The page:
Guide to Managing Media and Public Relations in the Linux Community

Sheldon Rose


Revision History
Revision 1.12005-04-21Revised by: TM
Update to correct links, update copyright notice
Revision 1.02003-12-02Revised by: SR
Initial Release, reviewed by TM at LDP.

This guide provides useful information on how to generate positive public relations and news media coverage for Linux.

Legal Notice
Table of Contents
1. Introduction
1.1. Who Should Be Reading This Guide?
1.2. What is Public Relations?
1.3. How Public Relations Differs from Advertising
1.4. What Public Relations Can Do
1.5. The Benefits of a Public and Media Relations Program
2. Public and Media Relations Planning
2.1. What Do You Want to Accomplish?
2.2. Who Needs to Know About Your Organization?
2.3. What Do You Want to Say?
2.4. What Kind of Information is Newsworthy?
3. Contacting the News Media
3.1. Creating a Media Contact Database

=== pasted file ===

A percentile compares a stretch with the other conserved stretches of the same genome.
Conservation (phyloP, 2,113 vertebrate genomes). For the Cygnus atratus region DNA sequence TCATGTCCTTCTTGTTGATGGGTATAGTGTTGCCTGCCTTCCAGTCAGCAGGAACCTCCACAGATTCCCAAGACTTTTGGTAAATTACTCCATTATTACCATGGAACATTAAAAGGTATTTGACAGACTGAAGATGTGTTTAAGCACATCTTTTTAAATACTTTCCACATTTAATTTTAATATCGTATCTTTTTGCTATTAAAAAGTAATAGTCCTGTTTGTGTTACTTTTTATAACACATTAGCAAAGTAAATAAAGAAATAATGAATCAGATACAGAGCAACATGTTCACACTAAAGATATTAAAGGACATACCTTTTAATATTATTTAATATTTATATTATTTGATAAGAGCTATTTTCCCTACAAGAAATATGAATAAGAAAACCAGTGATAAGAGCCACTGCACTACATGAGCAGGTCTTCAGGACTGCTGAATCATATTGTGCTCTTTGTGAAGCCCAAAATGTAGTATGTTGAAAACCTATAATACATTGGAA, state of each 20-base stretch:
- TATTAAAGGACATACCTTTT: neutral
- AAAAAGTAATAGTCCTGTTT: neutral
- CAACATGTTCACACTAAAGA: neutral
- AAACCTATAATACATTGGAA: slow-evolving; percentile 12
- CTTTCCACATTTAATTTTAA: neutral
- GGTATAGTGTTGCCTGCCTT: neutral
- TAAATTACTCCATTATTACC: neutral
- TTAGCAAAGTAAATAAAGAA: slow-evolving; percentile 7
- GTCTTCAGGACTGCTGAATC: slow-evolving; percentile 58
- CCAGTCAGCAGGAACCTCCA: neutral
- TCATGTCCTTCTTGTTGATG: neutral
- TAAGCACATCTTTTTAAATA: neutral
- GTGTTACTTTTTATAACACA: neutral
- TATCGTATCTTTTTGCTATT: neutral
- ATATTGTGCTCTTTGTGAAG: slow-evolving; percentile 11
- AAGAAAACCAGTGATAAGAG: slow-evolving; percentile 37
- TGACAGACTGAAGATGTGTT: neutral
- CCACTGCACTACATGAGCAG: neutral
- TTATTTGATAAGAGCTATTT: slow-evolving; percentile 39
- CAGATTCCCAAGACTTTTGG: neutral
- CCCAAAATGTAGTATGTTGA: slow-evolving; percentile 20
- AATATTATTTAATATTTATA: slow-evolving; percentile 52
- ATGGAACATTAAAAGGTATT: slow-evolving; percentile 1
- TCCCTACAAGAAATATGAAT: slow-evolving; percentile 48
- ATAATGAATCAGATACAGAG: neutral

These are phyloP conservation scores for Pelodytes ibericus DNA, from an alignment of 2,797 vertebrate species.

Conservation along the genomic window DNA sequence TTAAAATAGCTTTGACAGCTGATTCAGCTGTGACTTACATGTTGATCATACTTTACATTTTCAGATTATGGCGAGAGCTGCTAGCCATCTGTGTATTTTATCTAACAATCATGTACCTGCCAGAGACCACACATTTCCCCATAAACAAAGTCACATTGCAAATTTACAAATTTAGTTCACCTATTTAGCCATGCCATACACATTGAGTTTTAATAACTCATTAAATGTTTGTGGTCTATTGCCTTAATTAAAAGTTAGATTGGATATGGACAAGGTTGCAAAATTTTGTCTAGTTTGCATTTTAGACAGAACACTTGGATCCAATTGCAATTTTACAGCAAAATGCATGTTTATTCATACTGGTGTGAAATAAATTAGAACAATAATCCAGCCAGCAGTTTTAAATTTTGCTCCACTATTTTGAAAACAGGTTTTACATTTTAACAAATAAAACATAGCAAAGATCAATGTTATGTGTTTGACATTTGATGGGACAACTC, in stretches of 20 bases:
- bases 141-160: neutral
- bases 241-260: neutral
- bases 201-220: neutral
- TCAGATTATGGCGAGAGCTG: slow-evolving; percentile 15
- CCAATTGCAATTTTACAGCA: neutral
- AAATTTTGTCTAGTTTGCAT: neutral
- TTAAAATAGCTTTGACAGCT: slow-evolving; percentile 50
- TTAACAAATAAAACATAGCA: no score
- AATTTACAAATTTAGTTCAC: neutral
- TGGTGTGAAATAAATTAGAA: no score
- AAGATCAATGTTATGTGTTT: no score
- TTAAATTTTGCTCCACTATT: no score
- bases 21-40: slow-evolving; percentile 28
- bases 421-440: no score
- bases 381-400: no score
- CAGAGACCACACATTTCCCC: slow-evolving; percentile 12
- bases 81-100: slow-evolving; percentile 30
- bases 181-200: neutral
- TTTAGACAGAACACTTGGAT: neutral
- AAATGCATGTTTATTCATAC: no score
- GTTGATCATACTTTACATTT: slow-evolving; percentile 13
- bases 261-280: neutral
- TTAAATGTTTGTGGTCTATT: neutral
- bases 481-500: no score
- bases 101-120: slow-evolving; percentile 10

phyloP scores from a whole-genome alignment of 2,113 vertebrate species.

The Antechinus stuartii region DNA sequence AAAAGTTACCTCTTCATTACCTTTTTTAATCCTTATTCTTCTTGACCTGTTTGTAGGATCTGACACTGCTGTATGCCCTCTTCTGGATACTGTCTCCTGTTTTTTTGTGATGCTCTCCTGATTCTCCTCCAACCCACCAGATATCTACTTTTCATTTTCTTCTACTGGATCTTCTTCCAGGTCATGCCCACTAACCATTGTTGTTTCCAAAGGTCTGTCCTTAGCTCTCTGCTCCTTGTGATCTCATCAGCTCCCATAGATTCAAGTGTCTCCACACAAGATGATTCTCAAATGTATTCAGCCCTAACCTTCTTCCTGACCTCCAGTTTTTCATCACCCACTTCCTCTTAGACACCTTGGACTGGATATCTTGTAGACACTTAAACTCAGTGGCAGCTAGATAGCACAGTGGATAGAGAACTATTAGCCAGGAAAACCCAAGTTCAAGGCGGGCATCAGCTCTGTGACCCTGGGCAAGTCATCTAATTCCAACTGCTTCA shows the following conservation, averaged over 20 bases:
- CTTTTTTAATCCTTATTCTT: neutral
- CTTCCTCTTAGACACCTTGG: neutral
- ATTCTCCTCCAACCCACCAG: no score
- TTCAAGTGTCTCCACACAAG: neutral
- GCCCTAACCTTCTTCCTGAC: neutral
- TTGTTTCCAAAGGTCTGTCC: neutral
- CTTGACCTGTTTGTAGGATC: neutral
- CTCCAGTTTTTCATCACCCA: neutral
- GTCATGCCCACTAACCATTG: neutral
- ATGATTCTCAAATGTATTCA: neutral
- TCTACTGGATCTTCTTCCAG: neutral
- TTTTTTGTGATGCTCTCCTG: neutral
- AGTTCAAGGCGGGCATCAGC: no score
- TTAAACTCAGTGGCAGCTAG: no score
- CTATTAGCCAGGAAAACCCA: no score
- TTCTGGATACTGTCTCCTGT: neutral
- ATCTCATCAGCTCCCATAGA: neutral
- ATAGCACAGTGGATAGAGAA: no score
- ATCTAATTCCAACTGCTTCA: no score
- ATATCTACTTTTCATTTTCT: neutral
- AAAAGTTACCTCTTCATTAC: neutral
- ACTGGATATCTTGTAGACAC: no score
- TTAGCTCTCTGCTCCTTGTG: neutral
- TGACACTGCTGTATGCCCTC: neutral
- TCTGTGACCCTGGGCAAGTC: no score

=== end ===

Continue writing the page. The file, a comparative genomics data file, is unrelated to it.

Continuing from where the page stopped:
3.2. Maintaining Your Database
3.3. Contacting the Editors
3.4. Making the Pitch
3.5. Pitching for Different Media
4. Working with the Media
4.1. Duties of an Editor
4.2. Targeting Other Medias
4.3. "Selling" Your Story to the Media
4.4. Do's and Don'ts When Dealing with the News Media
4.5. Monitoring Media Coverage
5. News Releases—the Major Communications Tool
5.1. Writing News Releases
5.2. What Makes a News Release Good (or Bad)
5.3. Top Ten Tips for Writing Releases
5.4. Distributing the News Release
6. Other Public Relations Tools
6.1. Feature Articles
6.2. Bylined Articles
6.3. Email Writing
6.4. Miscellaneous Communications Tools
6.5. Don't Forget Emphasizing Core Messages
7. Working the Trade Show
7.1. Arranging Speaking Opportunities
7.2. Getting Media Attention at Trade Shows
7.3. Planning for a Trade Show
8. Quick Tips for Maximizing Coverage
8.1. How to Maximize Media Coverage
A. Monitoring Media Coverage
A.1. Media Monitor Services and Clipping Services
List of Tables
3-1. News Media Organizations